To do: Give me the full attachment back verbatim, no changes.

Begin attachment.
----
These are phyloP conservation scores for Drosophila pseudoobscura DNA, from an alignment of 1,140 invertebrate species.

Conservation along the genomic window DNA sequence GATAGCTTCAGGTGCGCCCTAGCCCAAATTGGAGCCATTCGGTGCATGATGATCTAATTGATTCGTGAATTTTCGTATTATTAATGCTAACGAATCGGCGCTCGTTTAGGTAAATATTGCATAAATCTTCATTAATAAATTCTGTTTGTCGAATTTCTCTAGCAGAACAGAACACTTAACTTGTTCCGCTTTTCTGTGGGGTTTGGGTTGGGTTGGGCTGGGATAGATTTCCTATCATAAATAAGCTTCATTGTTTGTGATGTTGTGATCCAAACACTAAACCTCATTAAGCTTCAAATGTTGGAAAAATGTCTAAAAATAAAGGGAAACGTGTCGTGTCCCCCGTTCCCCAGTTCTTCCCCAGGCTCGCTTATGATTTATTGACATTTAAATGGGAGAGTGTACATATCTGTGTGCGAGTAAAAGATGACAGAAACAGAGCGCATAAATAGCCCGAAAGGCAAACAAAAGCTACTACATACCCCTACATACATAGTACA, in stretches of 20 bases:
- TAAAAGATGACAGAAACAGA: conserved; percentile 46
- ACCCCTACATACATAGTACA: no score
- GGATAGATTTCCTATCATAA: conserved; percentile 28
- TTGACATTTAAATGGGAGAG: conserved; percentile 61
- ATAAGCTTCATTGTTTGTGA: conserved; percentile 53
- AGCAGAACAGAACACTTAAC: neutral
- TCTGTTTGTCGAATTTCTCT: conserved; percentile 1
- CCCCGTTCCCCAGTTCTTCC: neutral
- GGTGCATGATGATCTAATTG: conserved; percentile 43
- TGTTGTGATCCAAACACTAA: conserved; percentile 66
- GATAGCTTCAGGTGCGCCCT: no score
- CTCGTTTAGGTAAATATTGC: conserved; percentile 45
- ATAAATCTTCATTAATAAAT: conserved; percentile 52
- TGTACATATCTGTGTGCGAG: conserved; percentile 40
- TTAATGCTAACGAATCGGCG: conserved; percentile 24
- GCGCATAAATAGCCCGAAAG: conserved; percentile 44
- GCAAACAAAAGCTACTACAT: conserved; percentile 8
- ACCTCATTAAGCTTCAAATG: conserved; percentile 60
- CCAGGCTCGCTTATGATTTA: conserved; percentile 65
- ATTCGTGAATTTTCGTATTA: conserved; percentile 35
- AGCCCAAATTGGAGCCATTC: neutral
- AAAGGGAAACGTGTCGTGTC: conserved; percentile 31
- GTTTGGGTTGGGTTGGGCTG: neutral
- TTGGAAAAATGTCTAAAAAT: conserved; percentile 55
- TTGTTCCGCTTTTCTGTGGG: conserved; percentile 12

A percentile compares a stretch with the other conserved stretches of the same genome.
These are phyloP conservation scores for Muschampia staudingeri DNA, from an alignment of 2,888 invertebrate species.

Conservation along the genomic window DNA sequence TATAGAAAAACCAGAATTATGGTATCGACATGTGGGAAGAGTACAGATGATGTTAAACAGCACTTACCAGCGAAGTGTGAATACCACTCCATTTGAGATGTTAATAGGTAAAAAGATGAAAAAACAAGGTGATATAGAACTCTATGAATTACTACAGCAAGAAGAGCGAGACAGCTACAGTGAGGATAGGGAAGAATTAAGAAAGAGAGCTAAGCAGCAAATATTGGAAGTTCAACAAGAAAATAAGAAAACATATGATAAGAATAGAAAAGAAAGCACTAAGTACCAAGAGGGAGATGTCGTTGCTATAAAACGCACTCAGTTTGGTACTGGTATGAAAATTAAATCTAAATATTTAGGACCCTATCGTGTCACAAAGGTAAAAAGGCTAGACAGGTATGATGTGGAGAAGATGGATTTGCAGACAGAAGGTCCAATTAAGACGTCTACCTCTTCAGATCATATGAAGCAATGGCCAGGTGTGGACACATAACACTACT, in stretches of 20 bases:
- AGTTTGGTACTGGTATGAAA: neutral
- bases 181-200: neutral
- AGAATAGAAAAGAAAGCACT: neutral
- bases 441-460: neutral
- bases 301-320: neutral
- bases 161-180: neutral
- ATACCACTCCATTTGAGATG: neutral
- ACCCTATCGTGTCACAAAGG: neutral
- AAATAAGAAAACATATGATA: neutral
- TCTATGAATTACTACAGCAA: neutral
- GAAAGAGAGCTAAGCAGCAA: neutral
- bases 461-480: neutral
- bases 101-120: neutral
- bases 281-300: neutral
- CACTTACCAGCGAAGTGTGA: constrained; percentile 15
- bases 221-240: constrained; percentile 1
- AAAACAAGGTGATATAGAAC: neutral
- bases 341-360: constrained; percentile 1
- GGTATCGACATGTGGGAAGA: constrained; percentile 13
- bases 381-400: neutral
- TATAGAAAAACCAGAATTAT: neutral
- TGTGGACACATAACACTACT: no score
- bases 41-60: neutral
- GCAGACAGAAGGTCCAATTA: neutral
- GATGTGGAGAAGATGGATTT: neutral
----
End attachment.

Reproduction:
These are phyloP conservation scores for Drosophila pseudoobscura DNA, from an alignment of 1,140 invertebrate species.

Conservation along the genomic window DNA sequence GATAGCTTCAGGTGCGCCCTAGCCCAAATTGGAGCCATTCGGTGCATGATGATCTAATTGATTCGTGAATTTTCGTATTATTAATGCTAACGAATCGGCGCTCGTTTAGGTAAATATTGCATAAATCTTCATTAATAAATTCTGTTTGTCGAATTTCTCTAGCAGAACAGAACACTTAACTTGTTCCGCTTTTCTGTGGGGTTTGGGTTGGGTTGGGCTGGGATAGATTTCCTATCATAAATAAGCTTCATTGTTTGTGATGTTGTGATCCAAACACTAAACCTCATTAAGCTTCAAATGTTGGAAAAATGTCTAAAAATAAAGGGAAACGTGTCGTGTCCCCCGTTCCCCAGTTCTTCCCCAGGCTCGCTTATGATTTATTGACATTTAAATGGGAGAGTGTACATATCTGTGTGCGAGTAAAAGATGACAGAAACAGAGCGCATAAATAGCCCGAAAGGCAAACAAAAGCTACTACATACCCCTACATACATAGTACA, in stretches of 20 bases:
- TAAAAGATGACAGAAACAGA: conserved; percentile 46
- ACCCCTACATACATAGTACA: no score
- GGATAGATTTCCTATCATAA: conserved; percentile 28
- TTGACATTTAAATGGGAGAG: conserved; percentile 61
- ATAAGCTTCATTGTTTGTGA: conserved; percentile 53
- AGCAGAACAGAACACTTAAC: neutral
- TCTGTTTGTCGAATTTCTCT: conserved; percentile 1
- CCCCGTTCCCCAGTTCTTCC: neutral
- GGTGCATGATGATCTAATTG: conserved; percentile 43
- TGTTGTGATCCAAACACTAA: conserved; percentile 66
- GATAGCTTCAGGTGCGCCCT: no score
- CTCGTTTAGGTAAATATTGC: conserved; percentile 45
- ATAAATCTTCATTAATAAAT: conserved; percentile 52
- TGTACATATCTGTGTGCGAG: conserved; percentile 40
- TTAATGCTAACGAATCGGCG: conserved; percentile 24
- GCGCATAAATAGCCCGAAAG: conserved; percentile 44
- GCAAACAAAAGCTACTACAT: conserved; percentile 8
- ACCTCATTAAGCTTCAAATG: conserved; percentile 60
- CCAGGCTCGCTTATGATTTA: conserved; percentile 65
- ATTCGTGAATTTTCGTATTA: conserved; percentile 35
- AGCCCAAATTGGAGCCATTC: neutral
- AAAGGGAAACGTGTCGTGTC: conserved; percentile 31
- GTTTGGGTTGGGTTGGGCTG: neutral
- TTGGAAAAATGTCTAAAAAT: conserved; percentile 55
- TTGTTCCGCTTTTCTGTGGG: conserved; percentile 12

A percentile compares a stretch with the other conserved stretches of the same genome.
These are phyloP conservation scores for Muschampia staudingeri DNA, from an alignment of 2,888 invertebrate species.

Conservation along the genomic window DNA sequence TATAGAAAAACCAGAATTATGGTATCGACATGTGGGAAGAGTACAGATGATGTTAAACAGCACTTACCAGCGAAGTGTGAATACCACTCCATTTGAGATGTTAATAGGTAAAAAGATGAAAAAACAAGGTGATATAGAACTCTATGAATTACTACAGCAAGAAGAGCGAGACAGCTACAGTGAGGATAGGGAAGAATTAAGAAAGAGAGCTAAGCAGCAAATATTGGAAGTTCAACAAGAAAATAAGAAAACATATGATAAGAATAGAAAAGAAAGCACTAAGTACCAAGAGGGAGATGTCGTTGCTATAAAACGCACTCAGTTTGGTACTGGTATGAAAATTAAATCTAAATATTTAGGACCCTATCGTGTCACAAAGGTAAAAAGGCTAGACAGGTATGATGTGGAGAAGATGGATTTGCAGACAGAAGGTCCAATTAAGACGTCTACCTCTTCAGATCATATGAAGCAATGGCCAGGTGTGGACACATAACACTACT, in stretches of 20 bases:
- AGTTTGGTACTGGTATGAAA: neutral
- bases 181-200: neutral
- AGAATAGAAAAGAAAGCACT: neutral
- bases 441-460: neutral
- bases 301-320: neutral
- bases 161-180: neutral
- ATACCACTCCATTTGAGATG: neutral
- ACCCTATCGTGTCACAAAGG: neutral
- AAATAAGAAAACATATGATA: neutral
- TCTATGAATTACTACAGCAA: neutral
- GAAAGAGAGCTAAGCAGCAA: neutral
- bases 461-480: neutral
- bases 101-120: neutral
- bases 281-300: neutral
- CACTTACCAGCGAAGTGTGA: constrained; percentile 15
- bases 221-240: constrained; percentile 1
- AAAACAAGGTGATATAGAAC: neutral
- bases 341-360: constrained; percentile 1
- GGTATCGACATGTGGGAAGA: constrained; percentile 13
- bases 381-400: neutral
- TATAGAAAAACCAGAATTAT: neutral
- TGTGGACACATAACACTACT: no score
- bases 41-60: neutral
- GCAGACAGAAGGTCCAATTA: neutral
- GATGTGGAGAAGATGGATTT: neutral